...yet we betray our struggle out of hate!!!

As for Zimbabweans one thing stands clear to me, we have been waylaid!!!

We must always remember that politicians have an agenda and will play on our emotional and moral senses to manipulate circumstances to their own advantage. We are being manipulated and most of us do not even see it. Our oh-so-upright population (my foot) is up in arms against gays and lesbians and has been brainwashed to reject a constitution that so much as mentions that,
“every person has the right to marry a person of their choice.”

The individuals leading this campaign because they find gays and lesbians ‘morally reprehensible’ have committed or instigated the murder, disappearance, torture, abduction, rape, sodomisation, and grave assault of men, women and children to remain in power. Why has the nation suddenly become so blind to their sinfulness? Do these leaders really care about this issue or are they not merely using the question of homosexuality to derail the constitution-making process by diverting our attention from issues they never want to see contained in the constitution?

I think we need to wake up and smell the coffee. Let us leave God to judge His people as He commands. Our priority should be to challenge issues that shape our day to day lives. Whether or not gays and lesbians’ rights are part of our constitution will not bring food to our tables nor guarantee water in our homes. It will neither stop the incessant power cuts nor will it guarantee the nation’s political freedoms. This I believe we need to learn.


  1. Sokari

    There is a tendency to think of LGBTI Rights as a kind of “stand alone rights” not connected to Human Rights.  Refusing LGBTI human right is part of a dehumanization process and we shouldn’t be in a position of picking and choosing and creating a hierarchy of rights.     You are absolutely right to point out the importance of the needs of the people – healthcare, jobs, education, freedom from violence but are LGBTI people not also part of the population who are in need of healthcare, education, etc?  If LGBTI Rights are ignored then this will impact on their access to these most important human needs and reinforce the daily often violently expressed homophobia and transphobia.  You are right to point out that the government is using LGBTI Rights to distract people away from the issues but in doing so they are also fueling homophobia and placing LGBTI persons in danger.  People need to understand this distraction but not at the expense of withholding the rights of some people.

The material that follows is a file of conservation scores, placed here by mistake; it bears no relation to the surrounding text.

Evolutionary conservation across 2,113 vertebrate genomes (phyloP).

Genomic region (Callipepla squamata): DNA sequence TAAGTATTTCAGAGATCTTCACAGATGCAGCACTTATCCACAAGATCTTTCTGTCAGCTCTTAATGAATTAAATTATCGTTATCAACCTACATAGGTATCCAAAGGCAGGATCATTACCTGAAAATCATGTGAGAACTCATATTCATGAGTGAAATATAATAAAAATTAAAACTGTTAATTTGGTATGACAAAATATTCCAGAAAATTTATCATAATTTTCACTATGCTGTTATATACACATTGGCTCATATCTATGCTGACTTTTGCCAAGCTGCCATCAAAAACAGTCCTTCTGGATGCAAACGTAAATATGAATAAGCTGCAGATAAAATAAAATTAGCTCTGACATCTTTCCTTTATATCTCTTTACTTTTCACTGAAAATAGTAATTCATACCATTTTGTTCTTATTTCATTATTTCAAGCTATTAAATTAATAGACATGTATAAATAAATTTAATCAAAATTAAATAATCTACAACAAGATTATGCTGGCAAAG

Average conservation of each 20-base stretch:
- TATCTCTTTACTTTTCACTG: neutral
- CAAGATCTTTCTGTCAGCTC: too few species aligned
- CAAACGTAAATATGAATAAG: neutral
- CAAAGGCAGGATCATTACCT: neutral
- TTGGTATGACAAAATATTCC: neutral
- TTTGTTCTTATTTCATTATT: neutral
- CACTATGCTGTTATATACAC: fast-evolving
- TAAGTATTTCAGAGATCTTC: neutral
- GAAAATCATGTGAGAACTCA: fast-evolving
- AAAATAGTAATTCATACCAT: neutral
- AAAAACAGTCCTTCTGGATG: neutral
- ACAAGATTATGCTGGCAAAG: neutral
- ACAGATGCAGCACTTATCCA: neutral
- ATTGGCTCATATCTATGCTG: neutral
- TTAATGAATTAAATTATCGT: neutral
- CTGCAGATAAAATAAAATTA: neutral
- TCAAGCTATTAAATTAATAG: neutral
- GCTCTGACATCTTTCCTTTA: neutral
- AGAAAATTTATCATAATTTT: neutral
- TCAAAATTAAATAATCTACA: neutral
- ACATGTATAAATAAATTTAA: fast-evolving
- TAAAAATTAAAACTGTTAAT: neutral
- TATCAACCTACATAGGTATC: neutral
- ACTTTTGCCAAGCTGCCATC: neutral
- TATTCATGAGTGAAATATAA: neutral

2.  I agree that the perception of sexual minority rights as stand-alone rights is a wrong perception, I think that perception has a lot to do with the way in which the argument for sexual minority rights is presented. The reality is that the decisive factor that influences whether or not sexual minorities enjoy their rights is  legal recognition/non recognition of their identity. Unless that identity is given legal recognition then they will never be allowed to marry, they will never access special health-care needs, they will never start a family or be allowed to adopt as a couple, they will never be awarded the privacy they deserve, they will face discrimination and the basis of such discrimination will not be considered as unfair even in a constitutional court. People do not get this, that is why they then ask the question..why are they asking for ‘special’ rights? No they do not ask for special rights, they ask for recognition as a group with a common identity and unless they get that recognition then they will not be able to access even some of the basic rights that we all take for granted. So I agree completely with you sisi.